Should immunizations be postponed if my child is sick?

Should immunizations be postponed if my child is sick?

It depends on how sick your child is. Many doctors suggest postponing vaccinations if your child has a fever over 101 degrees Fahrenheit, the flu, or other serious infection. If she has a mild cold, there's no medical reason to delay a vaccination. She may be fussy or have a harder time tolerating any reaction if she isn't feeling great, however.

Timing is important. According to the U.S. Centers for Disease Control and Prevention (CDC), children with moderate or severe illnesses, with or without fever, can be vaccinated as soon as they're no longer acutely ill. Talk to your doctor and find out what his policy is, so you'll know whether you should cancel an appointment. Keep in mind that the sooner your child has her vaccines, the sooner she’ll be protected.

When you schedule vaccines that can cause a mild reaction, such as the DTaP or the measles, mumps, rubella (MMR), take into account that your child might feel poorly for a few days (up to a week later in the case of MMR) after getting the shot. Don't schedule these vaccines right before a vacation, trip, or other important event.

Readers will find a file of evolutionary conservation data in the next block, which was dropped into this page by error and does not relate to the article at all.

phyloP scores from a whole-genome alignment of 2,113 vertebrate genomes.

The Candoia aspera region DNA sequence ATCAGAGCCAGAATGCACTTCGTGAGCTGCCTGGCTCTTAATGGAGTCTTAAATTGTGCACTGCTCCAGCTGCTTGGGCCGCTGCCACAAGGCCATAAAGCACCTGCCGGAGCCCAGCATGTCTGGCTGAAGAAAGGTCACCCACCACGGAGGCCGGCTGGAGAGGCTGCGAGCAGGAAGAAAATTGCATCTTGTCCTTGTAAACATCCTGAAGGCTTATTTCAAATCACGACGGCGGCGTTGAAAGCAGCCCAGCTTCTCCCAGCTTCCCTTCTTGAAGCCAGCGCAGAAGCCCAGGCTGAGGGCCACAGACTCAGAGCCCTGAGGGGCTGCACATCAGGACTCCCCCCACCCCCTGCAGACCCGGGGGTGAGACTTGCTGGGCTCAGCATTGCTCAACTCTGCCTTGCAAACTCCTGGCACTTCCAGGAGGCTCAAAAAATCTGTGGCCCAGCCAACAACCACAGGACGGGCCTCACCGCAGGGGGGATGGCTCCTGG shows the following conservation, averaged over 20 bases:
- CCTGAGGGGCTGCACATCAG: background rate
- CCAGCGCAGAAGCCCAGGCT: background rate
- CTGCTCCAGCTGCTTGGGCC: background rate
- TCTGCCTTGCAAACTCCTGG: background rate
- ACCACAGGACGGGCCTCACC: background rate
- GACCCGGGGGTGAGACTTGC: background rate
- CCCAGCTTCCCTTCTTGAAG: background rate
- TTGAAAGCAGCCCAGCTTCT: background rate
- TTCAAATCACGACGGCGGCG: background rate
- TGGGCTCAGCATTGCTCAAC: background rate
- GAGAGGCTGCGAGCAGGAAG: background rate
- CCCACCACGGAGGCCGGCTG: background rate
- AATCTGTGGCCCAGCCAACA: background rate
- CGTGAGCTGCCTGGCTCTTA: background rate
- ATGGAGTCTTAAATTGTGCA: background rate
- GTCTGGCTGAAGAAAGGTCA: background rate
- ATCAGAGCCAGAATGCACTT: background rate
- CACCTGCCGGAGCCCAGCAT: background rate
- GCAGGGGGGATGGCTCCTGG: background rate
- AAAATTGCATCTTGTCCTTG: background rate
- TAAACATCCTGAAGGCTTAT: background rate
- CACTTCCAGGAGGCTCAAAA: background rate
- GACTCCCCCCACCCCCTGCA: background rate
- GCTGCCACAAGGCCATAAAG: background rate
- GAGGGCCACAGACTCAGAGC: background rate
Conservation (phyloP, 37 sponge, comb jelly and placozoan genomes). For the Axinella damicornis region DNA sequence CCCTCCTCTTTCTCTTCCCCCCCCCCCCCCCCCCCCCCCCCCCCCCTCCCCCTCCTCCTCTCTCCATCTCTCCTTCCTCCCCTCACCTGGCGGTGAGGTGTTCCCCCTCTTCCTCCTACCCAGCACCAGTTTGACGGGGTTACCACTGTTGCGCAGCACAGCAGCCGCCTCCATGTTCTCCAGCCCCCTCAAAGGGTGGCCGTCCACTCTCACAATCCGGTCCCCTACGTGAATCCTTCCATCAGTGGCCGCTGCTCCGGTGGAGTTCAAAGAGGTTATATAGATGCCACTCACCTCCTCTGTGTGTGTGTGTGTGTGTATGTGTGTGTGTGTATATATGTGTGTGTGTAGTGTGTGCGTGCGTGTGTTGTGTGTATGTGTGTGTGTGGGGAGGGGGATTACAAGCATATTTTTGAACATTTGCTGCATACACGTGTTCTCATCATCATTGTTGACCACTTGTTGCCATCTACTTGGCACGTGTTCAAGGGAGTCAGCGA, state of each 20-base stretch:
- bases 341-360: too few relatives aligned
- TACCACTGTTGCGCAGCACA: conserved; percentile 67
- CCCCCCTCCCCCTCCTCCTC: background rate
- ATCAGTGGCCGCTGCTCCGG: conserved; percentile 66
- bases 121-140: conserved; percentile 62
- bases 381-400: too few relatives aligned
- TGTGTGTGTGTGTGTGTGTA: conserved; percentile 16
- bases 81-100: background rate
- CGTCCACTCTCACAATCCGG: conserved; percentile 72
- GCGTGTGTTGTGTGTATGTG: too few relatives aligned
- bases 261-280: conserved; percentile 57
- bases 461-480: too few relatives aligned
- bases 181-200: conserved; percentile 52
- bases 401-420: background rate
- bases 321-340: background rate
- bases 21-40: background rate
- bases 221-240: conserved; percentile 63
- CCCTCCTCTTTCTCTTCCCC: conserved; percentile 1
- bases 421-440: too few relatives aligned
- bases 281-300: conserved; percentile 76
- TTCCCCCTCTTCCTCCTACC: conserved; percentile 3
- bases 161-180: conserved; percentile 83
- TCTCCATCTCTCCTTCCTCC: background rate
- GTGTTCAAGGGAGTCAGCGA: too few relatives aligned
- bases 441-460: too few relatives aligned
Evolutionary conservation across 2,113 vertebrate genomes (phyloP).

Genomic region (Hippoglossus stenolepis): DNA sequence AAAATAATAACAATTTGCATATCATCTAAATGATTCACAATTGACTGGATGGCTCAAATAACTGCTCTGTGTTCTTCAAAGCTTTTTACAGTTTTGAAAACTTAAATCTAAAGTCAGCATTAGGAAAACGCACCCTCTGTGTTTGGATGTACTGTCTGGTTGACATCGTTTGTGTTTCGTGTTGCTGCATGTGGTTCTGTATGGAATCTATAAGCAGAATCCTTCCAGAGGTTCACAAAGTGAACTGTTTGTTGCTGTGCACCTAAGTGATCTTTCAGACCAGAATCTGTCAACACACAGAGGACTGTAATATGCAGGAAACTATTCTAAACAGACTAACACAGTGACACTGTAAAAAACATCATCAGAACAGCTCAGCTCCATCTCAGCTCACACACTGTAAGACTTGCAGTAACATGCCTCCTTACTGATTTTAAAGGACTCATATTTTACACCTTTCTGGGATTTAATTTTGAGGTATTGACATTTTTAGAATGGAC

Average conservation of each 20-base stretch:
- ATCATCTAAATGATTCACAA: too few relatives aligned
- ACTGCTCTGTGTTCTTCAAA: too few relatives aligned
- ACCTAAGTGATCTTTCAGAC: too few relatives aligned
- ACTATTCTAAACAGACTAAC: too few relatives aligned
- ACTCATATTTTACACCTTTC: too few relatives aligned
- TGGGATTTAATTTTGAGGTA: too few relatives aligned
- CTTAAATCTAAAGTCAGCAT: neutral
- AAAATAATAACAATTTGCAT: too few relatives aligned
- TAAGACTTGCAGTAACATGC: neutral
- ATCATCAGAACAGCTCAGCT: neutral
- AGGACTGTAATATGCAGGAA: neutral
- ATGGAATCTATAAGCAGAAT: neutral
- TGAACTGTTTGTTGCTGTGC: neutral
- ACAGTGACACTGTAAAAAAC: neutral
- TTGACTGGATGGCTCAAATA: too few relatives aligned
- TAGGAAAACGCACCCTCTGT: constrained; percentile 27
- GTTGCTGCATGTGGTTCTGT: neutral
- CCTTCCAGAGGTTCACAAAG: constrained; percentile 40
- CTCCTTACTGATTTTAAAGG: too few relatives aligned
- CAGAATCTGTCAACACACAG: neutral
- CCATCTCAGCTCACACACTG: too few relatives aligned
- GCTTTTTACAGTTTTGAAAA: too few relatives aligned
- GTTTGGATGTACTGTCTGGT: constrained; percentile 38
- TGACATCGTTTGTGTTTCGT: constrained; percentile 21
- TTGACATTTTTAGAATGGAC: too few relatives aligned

There are a few other instances in which experts say it's wise to delay vaccinations. Steroids can weaken a person's immune response. So a child who has taken high doses of oral steroids (for asthma or poison ivy, for example) for more than two weeks should wait at least one month before receiving a live, weakened vaccine, such as the MMR or chicken pox.

Children with leukemia, lymphoma, other types of cancers, or AIDS, as well as kids whose immune systems are severely compromised, shouldn't receive any of the live, weakened vaccines. These vaccines pose no threat under normal circumstances, but an immune system undermined by a serious disease or suppressed by chemotherapy may not be able to fight off the "little infection" these vaccines produce.

Children with a low platelet count or other bleeding problems should not receive any injectable vaccines (shots.)

Children with severe egg allergy should consult with their allergist before receiving MMR or flu vaccine.

The population of children who can't be vaccinated for medical reasons offers another compelling reason for making sure your child's vaccines are up-to-date. The concept is called "herd immunity." The idea is that if most people in a community are vaccinated, diseases become less common, and those who can't be vaccinated are less likely to be exposed.

Watch the video: Why Do Babies Get So Many Vaccines? (January 2022).

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